A third of librarians in the UK have been asked to censor or remove books, according to a report by a leading association in the field.
The report was carried out by the Chartered Institute of Library and Information Professionals (Cilip). According to a statement by the association, there has been a noticeable increase in such requests in recent years.
Books about race and LGBTQ+ themes are the titles with the most requests, according to the research. The research also revealed that over 80 percent of librarians are concerned about these requests.
Cilip’s chief executive, Nick Poole, told The Guardian that the content of libraries has become the center of certain debates.
He said: “Some of the public debate is reaching librarians. We’ve heard reports of requests to remove materials that deal with race and empire and Britain’s colonial heritage. We’ve even had a round table with some librarians who’ve received personal threats of violence around their work on decolonizing collections, or balancing that historical perspective in their collections.”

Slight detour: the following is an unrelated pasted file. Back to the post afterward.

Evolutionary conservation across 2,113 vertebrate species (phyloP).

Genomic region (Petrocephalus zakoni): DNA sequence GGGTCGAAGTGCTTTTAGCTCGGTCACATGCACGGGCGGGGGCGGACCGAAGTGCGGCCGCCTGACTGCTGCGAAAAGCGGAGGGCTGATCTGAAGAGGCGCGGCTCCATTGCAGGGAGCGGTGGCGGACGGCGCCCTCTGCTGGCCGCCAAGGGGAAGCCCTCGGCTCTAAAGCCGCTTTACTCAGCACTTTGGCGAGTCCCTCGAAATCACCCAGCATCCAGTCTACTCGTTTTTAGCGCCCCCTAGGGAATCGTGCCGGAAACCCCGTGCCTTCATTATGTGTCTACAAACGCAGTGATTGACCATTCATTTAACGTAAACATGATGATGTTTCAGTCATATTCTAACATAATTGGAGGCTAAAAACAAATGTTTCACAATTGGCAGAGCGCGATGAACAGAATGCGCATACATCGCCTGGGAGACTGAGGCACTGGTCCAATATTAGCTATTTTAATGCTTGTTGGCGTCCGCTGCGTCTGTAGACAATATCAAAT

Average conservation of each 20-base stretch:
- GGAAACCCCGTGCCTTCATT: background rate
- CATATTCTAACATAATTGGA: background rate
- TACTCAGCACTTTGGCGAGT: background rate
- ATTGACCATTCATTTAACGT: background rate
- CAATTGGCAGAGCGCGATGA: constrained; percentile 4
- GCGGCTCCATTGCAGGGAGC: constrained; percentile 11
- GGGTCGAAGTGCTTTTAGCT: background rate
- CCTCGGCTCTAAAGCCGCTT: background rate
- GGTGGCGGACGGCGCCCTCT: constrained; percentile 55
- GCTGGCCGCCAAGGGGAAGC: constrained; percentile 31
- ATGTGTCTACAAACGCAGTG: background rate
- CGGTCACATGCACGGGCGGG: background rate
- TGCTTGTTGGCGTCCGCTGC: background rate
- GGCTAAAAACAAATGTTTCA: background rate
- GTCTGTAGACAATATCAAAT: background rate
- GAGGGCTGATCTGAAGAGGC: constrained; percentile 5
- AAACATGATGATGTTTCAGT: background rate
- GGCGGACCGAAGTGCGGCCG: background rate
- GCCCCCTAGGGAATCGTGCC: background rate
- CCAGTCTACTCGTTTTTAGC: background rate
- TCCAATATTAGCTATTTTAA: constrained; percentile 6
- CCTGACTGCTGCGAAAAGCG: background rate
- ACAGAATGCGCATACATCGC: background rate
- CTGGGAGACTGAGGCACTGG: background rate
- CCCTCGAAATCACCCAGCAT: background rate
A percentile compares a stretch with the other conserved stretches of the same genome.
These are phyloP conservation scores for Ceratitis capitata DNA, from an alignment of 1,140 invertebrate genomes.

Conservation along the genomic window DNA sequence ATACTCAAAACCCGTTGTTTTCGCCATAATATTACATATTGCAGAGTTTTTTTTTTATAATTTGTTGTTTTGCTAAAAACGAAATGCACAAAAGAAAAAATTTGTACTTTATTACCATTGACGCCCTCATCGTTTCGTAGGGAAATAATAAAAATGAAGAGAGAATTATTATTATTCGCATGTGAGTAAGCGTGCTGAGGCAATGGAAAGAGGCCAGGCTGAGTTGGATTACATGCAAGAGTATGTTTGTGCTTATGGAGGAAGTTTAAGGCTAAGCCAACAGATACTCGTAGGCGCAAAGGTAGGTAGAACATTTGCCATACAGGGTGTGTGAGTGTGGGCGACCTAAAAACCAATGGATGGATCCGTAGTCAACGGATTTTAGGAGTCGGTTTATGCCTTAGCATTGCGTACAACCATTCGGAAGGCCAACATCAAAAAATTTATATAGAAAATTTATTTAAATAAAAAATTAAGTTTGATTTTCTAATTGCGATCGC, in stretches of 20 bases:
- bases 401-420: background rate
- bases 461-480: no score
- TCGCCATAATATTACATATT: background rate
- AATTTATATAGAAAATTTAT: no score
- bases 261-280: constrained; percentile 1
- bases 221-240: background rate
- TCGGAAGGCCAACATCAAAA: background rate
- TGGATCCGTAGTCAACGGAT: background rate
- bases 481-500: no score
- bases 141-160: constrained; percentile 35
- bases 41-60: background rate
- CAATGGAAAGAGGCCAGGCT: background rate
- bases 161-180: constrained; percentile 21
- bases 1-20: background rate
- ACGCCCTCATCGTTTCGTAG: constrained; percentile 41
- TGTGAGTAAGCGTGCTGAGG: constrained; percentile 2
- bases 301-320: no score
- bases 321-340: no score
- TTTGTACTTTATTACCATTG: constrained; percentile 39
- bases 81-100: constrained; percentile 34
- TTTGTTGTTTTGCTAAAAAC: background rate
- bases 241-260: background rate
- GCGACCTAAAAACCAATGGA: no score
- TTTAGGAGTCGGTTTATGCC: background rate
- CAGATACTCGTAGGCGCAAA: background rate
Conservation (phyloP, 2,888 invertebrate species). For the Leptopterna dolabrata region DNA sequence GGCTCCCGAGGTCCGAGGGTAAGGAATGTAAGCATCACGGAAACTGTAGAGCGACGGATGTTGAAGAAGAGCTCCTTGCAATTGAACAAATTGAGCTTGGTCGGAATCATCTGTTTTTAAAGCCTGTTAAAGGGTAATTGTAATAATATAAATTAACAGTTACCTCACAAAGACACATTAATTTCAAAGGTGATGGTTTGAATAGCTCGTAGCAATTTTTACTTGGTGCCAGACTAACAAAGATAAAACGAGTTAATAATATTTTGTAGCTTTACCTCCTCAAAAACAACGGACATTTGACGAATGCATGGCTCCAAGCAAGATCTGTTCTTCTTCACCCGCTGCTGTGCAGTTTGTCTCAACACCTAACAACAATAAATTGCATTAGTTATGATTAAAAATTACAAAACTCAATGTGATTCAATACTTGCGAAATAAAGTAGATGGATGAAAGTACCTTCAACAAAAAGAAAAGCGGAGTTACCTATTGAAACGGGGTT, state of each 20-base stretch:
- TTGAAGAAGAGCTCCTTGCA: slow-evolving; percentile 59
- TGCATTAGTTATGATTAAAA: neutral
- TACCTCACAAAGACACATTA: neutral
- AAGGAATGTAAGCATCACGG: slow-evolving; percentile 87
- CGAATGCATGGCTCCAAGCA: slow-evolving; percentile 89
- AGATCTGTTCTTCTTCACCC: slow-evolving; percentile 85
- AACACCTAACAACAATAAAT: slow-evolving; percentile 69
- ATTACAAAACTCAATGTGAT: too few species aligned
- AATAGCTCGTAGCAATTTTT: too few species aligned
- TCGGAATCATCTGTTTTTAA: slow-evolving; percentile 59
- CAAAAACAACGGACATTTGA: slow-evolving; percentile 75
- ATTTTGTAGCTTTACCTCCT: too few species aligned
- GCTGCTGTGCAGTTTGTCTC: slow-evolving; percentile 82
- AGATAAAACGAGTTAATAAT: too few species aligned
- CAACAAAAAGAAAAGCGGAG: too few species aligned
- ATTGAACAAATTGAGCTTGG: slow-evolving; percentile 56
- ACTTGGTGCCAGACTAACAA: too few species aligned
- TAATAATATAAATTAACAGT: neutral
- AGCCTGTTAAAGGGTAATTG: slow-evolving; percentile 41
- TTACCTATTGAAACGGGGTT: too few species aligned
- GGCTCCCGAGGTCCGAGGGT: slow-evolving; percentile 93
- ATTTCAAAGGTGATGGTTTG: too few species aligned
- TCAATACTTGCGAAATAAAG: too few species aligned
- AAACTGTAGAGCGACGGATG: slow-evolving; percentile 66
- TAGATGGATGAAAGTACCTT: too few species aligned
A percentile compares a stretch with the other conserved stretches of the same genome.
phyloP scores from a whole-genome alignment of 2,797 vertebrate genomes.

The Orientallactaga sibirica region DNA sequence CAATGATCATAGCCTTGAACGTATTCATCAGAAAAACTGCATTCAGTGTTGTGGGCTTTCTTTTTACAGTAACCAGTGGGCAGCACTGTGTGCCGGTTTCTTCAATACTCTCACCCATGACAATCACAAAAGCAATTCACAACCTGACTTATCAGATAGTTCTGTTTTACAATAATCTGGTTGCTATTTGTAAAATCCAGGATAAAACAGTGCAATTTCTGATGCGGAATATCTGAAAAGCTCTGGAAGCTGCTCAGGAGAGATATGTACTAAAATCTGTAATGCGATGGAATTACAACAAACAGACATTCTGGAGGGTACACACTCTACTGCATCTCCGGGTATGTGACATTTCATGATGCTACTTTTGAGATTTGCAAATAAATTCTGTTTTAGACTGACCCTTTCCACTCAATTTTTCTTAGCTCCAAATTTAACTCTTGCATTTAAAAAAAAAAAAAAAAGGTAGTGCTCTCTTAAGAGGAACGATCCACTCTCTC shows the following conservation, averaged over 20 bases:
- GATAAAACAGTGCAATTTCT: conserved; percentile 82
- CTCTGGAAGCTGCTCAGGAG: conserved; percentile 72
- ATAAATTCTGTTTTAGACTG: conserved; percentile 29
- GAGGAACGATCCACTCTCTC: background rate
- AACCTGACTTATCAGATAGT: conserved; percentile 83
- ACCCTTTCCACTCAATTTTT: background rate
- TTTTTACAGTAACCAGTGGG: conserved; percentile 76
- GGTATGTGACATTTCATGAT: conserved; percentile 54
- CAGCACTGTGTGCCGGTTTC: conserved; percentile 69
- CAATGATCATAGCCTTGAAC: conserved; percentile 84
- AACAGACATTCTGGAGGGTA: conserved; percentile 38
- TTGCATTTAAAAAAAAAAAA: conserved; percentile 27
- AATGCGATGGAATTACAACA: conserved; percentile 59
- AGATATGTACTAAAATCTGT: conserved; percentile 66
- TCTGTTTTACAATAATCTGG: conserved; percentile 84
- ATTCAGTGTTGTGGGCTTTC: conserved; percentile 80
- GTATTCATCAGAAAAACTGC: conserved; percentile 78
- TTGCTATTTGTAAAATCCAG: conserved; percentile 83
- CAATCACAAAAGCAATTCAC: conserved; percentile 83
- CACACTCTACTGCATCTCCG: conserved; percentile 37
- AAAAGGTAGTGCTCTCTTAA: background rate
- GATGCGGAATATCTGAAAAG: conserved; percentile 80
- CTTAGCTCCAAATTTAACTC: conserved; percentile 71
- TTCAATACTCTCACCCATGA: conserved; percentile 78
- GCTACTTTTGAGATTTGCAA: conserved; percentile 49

Lucy Banks, reading development manager at the charity, Libraries Unlimited, also discussed the issue with The Guardian, adding that these libraries should be welcoming spaces.
She said: “We are aware of those wider conversations… we’re really supportive of everyone’s rights, regardless of background, lifestyle, gender or age – we see it as our fundamental job to make our libraries as warm and welcoming for as many people as possible.”
Mr Poole added that books are there to educate and libraries are there to facilitate that education. He said: “Part of our job is to maintain book stock that tells the whole of that story and to be unafraid in telling that story. No librarian should ever be in fear of their wellbeing or safety as a result of doing their job for the public.”
In response to this issue, Cilip has updated its guidance for librarians around managing stock, spaces, and events.
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